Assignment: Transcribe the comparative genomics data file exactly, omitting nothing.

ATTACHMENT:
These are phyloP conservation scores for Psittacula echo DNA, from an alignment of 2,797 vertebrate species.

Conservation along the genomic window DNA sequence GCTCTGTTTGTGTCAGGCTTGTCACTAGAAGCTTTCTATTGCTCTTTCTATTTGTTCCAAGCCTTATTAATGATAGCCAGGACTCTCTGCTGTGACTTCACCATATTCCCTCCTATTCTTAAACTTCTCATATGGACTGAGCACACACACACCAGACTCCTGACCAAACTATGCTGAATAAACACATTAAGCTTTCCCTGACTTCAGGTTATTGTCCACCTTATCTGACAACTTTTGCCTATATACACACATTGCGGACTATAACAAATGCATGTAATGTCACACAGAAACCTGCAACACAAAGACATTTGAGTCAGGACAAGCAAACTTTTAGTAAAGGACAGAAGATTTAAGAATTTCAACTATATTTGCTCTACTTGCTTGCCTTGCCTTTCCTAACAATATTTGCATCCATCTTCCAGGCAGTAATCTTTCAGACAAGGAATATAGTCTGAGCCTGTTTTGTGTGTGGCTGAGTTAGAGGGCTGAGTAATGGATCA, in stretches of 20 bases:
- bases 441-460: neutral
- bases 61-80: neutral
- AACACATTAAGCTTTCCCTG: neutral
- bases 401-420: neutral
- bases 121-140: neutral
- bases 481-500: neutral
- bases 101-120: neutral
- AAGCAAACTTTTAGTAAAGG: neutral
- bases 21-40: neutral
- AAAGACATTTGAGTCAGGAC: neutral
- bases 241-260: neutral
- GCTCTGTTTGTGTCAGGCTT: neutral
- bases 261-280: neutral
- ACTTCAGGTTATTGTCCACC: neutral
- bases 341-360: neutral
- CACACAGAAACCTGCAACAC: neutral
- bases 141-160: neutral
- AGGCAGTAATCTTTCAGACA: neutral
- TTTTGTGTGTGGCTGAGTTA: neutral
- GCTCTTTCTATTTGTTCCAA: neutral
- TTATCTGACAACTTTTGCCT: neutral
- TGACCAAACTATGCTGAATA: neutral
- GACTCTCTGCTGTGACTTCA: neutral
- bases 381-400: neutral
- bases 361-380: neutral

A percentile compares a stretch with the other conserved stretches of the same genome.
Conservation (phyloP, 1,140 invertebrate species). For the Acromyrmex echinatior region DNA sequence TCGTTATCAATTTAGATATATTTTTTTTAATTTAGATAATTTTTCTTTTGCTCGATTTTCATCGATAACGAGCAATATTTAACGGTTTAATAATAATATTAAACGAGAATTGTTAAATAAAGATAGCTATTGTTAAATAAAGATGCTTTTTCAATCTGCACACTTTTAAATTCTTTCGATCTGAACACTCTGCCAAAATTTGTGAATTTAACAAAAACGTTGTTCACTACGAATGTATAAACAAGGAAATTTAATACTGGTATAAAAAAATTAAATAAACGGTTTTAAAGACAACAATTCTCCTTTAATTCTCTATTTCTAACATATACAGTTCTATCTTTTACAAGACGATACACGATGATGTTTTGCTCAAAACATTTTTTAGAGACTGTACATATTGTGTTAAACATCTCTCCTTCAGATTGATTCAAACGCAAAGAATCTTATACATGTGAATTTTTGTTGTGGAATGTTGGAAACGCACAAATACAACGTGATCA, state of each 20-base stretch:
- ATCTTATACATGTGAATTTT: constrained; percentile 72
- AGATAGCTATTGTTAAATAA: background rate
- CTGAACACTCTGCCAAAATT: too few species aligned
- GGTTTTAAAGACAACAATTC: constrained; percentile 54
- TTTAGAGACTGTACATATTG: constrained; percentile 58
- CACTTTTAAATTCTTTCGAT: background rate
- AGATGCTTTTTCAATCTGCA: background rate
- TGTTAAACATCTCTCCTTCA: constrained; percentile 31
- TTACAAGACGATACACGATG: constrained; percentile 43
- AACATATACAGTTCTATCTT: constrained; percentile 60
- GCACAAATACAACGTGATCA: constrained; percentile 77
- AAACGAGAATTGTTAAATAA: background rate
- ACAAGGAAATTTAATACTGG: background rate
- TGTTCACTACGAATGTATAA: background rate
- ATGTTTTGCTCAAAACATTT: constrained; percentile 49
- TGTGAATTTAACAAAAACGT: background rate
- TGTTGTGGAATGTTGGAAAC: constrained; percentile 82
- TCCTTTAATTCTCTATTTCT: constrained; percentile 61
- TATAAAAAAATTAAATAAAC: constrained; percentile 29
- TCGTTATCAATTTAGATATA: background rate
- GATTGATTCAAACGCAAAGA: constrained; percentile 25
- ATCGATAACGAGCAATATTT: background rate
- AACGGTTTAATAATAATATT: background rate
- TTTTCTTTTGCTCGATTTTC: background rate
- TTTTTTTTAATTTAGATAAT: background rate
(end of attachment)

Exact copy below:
These are phyloP conservation scores for Psittacula echo DNA, from an alignment of 2,797 vertebrate species.

Conservation along the genomic window DNA sequence GCTCTGTTTGTGTCAGGCTTGTCACTAGAAGCTTTCTATTGCTCTTTCTATTTGTTCCAAGCCTTATTAATGATAGCCAGGACTCTCTGCTGTGACTTCACCATATTCCCTCCTATTCTTAAACTTCTCATATGGACTGAGCACACACACACCAGACTCCTGACCAAACTATGCTGAATAAACACATTAAGCTTTCCCTGACTTCAGGTTATTGTCCACCTTATCTGACAACTTTTGCCTATATACACACATTGCGGACTATAACAAATGCATGTAATGTCACACAGAAACCTGCAACACAAAGACATTTGAGTCAGGACAAGCAAACTTTTAGTAAAGGACAGAAGATTTAAGAATTTCAACTATATTTGCTCTACTTGCTTGCCTTGCCTTTCCTAACAATATTTGCATCCATCTTCCAGGCAGTAATCTTTCAGACAAGGAATATAGTCTGAGCCTGTTTTGTGTGTGGCTGAGTTAGAGGGCTGAGTAATGGATCA, in stretches of 20 bases:
- bases 441-460: neutral
- bases 61-80: neutral
- AACACATTAAGCTTTCCCTG: neutral
- bases 401-420: neutral
- bases 121-140: neutral
- bases 481-500: neutral
- bases 101-120: neutral
- AAGCAAACTTTTAGTAAAGG: neutral
- bases 21-40: neutral
- AAAGACATTTGAGTCAGGAC: neutral
- bases 241-260: neutral
- GCTCTGTTTGTGTCAGGCTT: neutral
- bases 261-280: neutral
- ACTTCAGGTTATTGTCCACC: neutral
- bases 341-360: neutral
- CACACAGAAACCTGCAACAC: neutral
- bases 141-160: neutral
- AGGCAGTAATCTTTCAGACA: neutral
- TTTTGTGTGTGGCTGAGTTA: neutral
- GCTCTTTCTATTTGTTCCAA: neutral
- TTATCTGACAACTTTTGCCT: neutral
- TGACCAAACTATGCTGAATA: neutral
- GACTCTCTGCTGTGACTTCA: neutral
- bases 381-400: neutral
- bases 361-380: neutral

A percentile compares a stretch with the other conserved stretches of the same genome.
Conservation (phyloP, 1,140 invertebrate species). For the Acromyrmex echinatior region DNA sequence TCGTTATCAATTTAGATATATTTTTTTTAATTTAGATAATTTTTCTTTTGCTCGATTTTCATCGATAACGAGCAATATTTAACGGTTTAATAATAATATTAAACGAGAATTGTTAAATAAAGATAGCTATTGTTAAATAAAGATGCTTTTTCAATCTGCACACTTTTAAATTCTTTCGATCTGAACACTCTGCCAAAATTTGTGAATTTAACAAAAACGTTGTTCACTACGAATGTATAAACAAGGAAATTTAATACTGGTATAAAAAAATTAAATAAACGGTTTTAAAGACAACAATTCTCCTTTAATTCTCTATTTCTAACATATACAGTTCTATCTTTTACAAGACGATACACGATGATGTTTTGCTCAAAACATTTTTTAGAGACTGTACATATTGTGTTAAACATCTCTCCTTCAGATTGATTCAAACGCAAAGAATCTTATACATGTGAATTTTTGTTGTGGAATGTTGGAAACGCACAAATACAACGTGATCA, state of each 20-base stretch:
- ATCTTATACATGTGAATTTT: constrained; percentile 72
- AGATAGCTATTGTTAAATAA: background rate
- CTGAACACTCTGCCAAAATT: too few species aligned
- GGTTTTAAAGACAACAATTC: constrained; percentile 54
- TTTAGAGACTGTACATATTG: constrained; percentile 58
- CACTTTTAAATTCTTTCGAT: background rate
- AGATGCTTTTTCAATCTGCA: background rate
- TGTTAAACATCTCTCCTTCA: constrained; percentile 31
- TTACAAGACGATACACGATG: constrained; percentile 43
- AACATATACAGTTCTATCTT: constrained; percentile 60
- GCACAAATACAACGTGATCA: constrained; percentile 77
- AAACGAGAATTGTTAAATAA: background rate
- ACAAGGAAATTTAATACTGG: background rate
- TGTTCACTACGAATGTATAA: background rate
- ATGTTTTGCTCAAAACATTT: constrained; percentile 49
- TGTGAATTTAACAAAAACGT: background rate
- TGTTGTGGAATGTTGGAAAC: constrained; percentile 82
- TCCTTTAATTCTCTATTTCT: constrained; percentile 61
- TATAAAAAAATTAAATAAAC: constrained; percentile 29
- TCGTTATCAATTTAGATATA: background rate
- GATTGATTCAAACGCAAAGA: constrained; percentile 25
- ATCGATAACGAGCAATATTT: background rate
- AACGGTTTAATAATAATATT: background rate
- TTTTCTTTTGCTCGATTTTC: background rate
- TTTTTTTTAATTTAGATAAT: background rate